Mapstructs and Geostructs

By default, shaperead returns a mapstruct containing X and Y fields. This is appropriate if the data set coordinates are already projected (in a map coordinate system). Otherwise, if the data set coordinates are unprojected (in a geographic coordinate system), use the parameter-value pair 'UseGeoCoords',true to make shaperead return a geostruct having Lon and Lat fields.

Coordinate Types. If you do not know whether a shapefile uses geographic coordinates or map coordinates, here are some things you can try:

  • If the shapefile includes a projection file (.prj), use shapeinfo to get information about the coordinate reference system. If the CoordinateReferenceSystem field of the returned structure is a projcrs object, you have map coordinates. If the field is a geocrs object, you have geographic coordinates.

  • If the shapefile does not include a projection file, use shapeinfo to obtain the BoundingBox. By looking at the ranges of coordinates, you may be able to tell what kind of coordinates you have.

  • Ask your data provider.

The geoshow function displays geographic features stored in geostructs, and the mapshow function displays geographic features stored in mapstructs. If you try to display a mapstruct with geoshow, the function issues a warning and calls mapshow. If you try to display a geostruct with mapshow, the function projects the coordinates with a Plate Carree projection and issues a warning.

Examining a Geographic Data Structure

Here is an example of an unfiltered mapstruct returned by shaperead:

S = shaperead('concord_roads.shp')

The output appears as follows:

S = 
609x1 struct array with fields:

The shapefile contains 609 features. In addition to the Geometry, BoundingBox, and coordinate fields (X and Y), there are five attribute fields: STREETNAME, RT_NUMBER, CLASS, ADMIN_TYPE, and LENGTH.

Look at the 10th element:


The output appears as follows:

ans = 
       Geometry: 'Line'
    BoundingBox: [2x2 double]
              X: [1x9 double]
              Y: [1x9 double]
      RT_NUMBER: ''
          CLASS: 5
     ADMIN_TYPE: 0
         LENGTH: 79.0347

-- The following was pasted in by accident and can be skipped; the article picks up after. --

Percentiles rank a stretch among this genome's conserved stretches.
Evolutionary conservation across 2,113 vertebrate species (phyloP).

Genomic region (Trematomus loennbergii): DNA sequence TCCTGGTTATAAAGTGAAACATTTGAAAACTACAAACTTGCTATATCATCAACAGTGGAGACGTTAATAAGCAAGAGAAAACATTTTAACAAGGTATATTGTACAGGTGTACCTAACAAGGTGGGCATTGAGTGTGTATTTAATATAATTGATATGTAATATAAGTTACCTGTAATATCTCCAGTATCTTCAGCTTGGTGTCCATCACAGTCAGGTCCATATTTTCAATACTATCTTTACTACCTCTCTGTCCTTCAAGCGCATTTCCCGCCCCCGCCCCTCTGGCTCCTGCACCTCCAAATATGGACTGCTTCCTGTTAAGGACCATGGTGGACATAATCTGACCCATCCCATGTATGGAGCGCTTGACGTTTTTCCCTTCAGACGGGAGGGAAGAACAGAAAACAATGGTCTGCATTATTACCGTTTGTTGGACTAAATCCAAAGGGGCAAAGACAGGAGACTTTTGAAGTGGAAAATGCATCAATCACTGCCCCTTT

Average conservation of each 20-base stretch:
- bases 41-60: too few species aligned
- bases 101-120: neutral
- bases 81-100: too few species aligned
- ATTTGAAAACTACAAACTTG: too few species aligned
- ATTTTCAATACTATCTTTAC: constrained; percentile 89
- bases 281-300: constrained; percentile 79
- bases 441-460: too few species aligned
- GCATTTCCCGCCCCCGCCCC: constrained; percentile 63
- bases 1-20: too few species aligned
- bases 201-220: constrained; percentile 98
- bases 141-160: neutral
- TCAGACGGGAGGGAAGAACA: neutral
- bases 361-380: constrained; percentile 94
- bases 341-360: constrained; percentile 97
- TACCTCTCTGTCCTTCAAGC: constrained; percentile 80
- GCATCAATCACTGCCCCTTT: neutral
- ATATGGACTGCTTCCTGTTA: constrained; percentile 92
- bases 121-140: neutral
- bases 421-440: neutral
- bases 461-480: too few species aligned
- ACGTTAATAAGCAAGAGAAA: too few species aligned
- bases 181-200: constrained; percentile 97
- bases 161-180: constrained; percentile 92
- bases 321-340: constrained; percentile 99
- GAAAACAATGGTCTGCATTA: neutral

This mapstruct contains 'Line' features. The tenth line has nine vertices. The values of the first two attributes are character vectors. The second happens to be an empty character vector. The final three attributes are numeric. Across the elements of S, X and Y can have various lengths, but STREETNAME and RT_NUMBER must always contain character vectors, and CLASS, ADMIN_TYPE and LENGTH must always contain scalar doubles.

In this example, shaperead returns an unfiltered mapstruct. If you want to filter out some attributes, see Select Shapefile Data to Read for more information.

How to Construct Geographic Data Structures

Functions such as shaperead or gshhs return geostructs when importing vector geodata. However, you might want to create geostructs or mapstructs yourself in some circumstances. For example, you might import vector geodata that is not stored in a shapefile (for example, from a MAT-file, from an Microsoft® Excel® spreadsheet, or by reading in a delimited text file). You also might compute vector geodata and attributes by calling various MATLAB or Mapping Toolbox functions. In both cases, the coordinates and other data are typically vectors or matrices in the workspace. Packaging variables into a geostruct or mapstruct can make mapping and exporting them easier, because geographic data structures provide several advantages over coordinate arrays:

  • All associated geodata variables are packaged in one container, a structure array.

  • The structure is self-documenting through its field names.

  • You can vary map symbology for points, lines, and polygons according to their attribute values by constructing a symbolspec for displaying the geostruct or mapstruct.